NAC launches World Aids Day campaign |04 December 2021
The National Aids Council yesterday morning officially launched the World Aids Day campaign.
The launch of the campaign under the theme ‘End Inequality, End Aids, End Pandemic’, took place in the lobby of the Eden Blue Hotel. Present were the Public Health Commissioner, Dr Jude Gedeon, NAC chief executive Dr Anne Gabriel, NAC chairperson Dr Agnes Chetty, other board members, stakeholders and partners. The activity was to commemorate World Aids Day which fell on Wednesday November 1,2021.
The campaign ismarking 40 years since the beginning of the HIV/Aids pandemic and the theme highlights the urgent need to end the inequalities that drive Aids and other pandemics around the world.
After a blessing by Anglican church Reverend Christine Benoit who is also the vice chair of the NAC board, there was a moment of silence for people living with HIV and Aids and for those who have died of the virus.
Addressing the small gathering, Dr Chetty said that although there are fears, desperation and many lives lost in the first years since the discovery of the virus, this has fortunately changed as the world knows how to prevent and treat HIV. She added that that we have, at our disposal, very effective and safe treatment that is easier to take, a toolbox of HIV prevention interventions, a preventive method of mother to child transmission and a renewed hope for an effective HIV vaccine.
Dr Chetty stated that despite the amazing progress, the world was not on track to achieve its goal of ending Aids by 2030, even before the Covid-19 pandemic. She noted inequality is the main reason for the non-achievement of the goal in ending Aids. She explained thatinequality leads to poor engagement in HIV treatment, poor health outcomes even when effective treatment is available,and to the loss of lives among others.
“We are fortunate to live in a country where prevention, treatment and care services are available free of charge, but even in this seemingly ideal environment, inequalities can and sometimes do fester,” she said.
She noted that our data are not being analysed enough to understand the equity gaps in which population groups or individuals have unmet needs or are being left behind and that needs to change, with things done differently. She said that although the Covid-19 pandemic has led to a shift of focus and resources away from other health problems, the fight against HIV and Aids which has been going on for the past 40 years, must continue, especially now that the country has endorsed the 10 commitments of the UN2021 political declaration on HIV and Aids.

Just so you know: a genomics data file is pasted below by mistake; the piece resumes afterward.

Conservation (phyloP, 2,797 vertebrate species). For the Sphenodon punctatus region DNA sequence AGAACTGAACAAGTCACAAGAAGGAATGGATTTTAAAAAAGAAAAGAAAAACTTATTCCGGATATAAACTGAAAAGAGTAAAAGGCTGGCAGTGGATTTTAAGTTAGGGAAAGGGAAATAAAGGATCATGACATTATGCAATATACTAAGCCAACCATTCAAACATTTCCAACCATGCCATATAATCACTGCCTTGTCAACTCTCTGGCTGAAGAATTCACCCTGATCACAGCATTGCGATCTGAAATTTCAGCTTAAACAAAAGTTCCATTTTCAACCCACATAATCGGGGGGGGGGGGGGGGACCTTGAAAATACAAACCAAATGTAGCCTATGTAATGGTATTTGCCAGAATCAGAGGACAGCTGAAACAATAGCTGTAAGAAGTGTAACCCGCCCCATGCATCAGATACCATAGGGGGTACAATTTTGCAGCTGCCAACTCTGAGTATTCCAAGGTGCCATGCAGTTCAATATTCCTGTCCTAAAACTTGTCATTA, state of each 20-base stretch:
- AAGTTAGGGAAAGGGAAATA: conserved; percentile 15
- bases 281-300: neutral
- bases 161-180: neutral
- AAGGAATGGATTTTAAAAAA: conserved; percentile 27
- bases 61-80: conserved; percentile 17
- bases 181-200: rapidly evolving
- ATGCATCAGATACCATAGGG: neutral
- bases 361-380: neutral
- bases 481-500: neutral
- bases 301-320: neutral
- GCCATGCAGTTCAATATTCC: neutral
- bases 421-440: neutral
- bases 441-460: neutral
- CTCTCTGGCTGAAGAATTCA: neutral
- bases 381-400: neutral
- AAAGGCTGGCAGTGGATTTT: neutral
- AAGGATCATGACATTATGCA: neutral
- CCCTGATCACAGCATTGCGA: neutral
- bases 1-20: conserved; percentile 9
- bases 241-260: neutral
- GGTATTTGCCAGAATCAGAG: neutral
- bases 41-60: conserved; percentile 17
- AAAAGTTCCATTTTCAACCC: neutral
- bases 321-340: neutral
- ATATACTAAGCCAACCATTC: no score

In his testimony, Reginald Hoareau, the first person in Seychelles to disclose his HIV status, said he did not do it for popularity or publicity but to help reduce discrimination and stigmatisation.
He stated that although not on a large scale like when he first disclosed his status, he is still from time to time, targeted by some individuals because of his HIV status.
He said discrimination and stigmatisation against people living with HIV must stop and called on those people to know their status first before pointing fingers at the others.
The 40-year-old said he was infected with the virus at the age of 19 years old, he was discriminated against by being refused employment which led to him being self-employed to earn a living.
He added that as treatment against the virus (unlike when he was first diagnosed) is available, people on the treatment should continue with their treatment while others should get to know their status and follow the treatment.
Justin Freminot, chairperson of the HIV and Aids Support Organisation (Haso), said in his testimony that the HIV and Aids epidemic would have been lesser in the country had all the trained personnel who are no longer involved, stayed to give a helping hand. Haso has been educating the masses and victims of HIV/Aids.
The ceremony ended with candle lighting in remembrance of people living with the virus and those who have passed away. The candles were placed in the hotel’s water fountain under the sounds ‘Let’s come together and fight Aids’, which was sung by Sony D, the first artist to compose a song about HIV and Aids.
The accompanying photos show some highlights of the ceremony.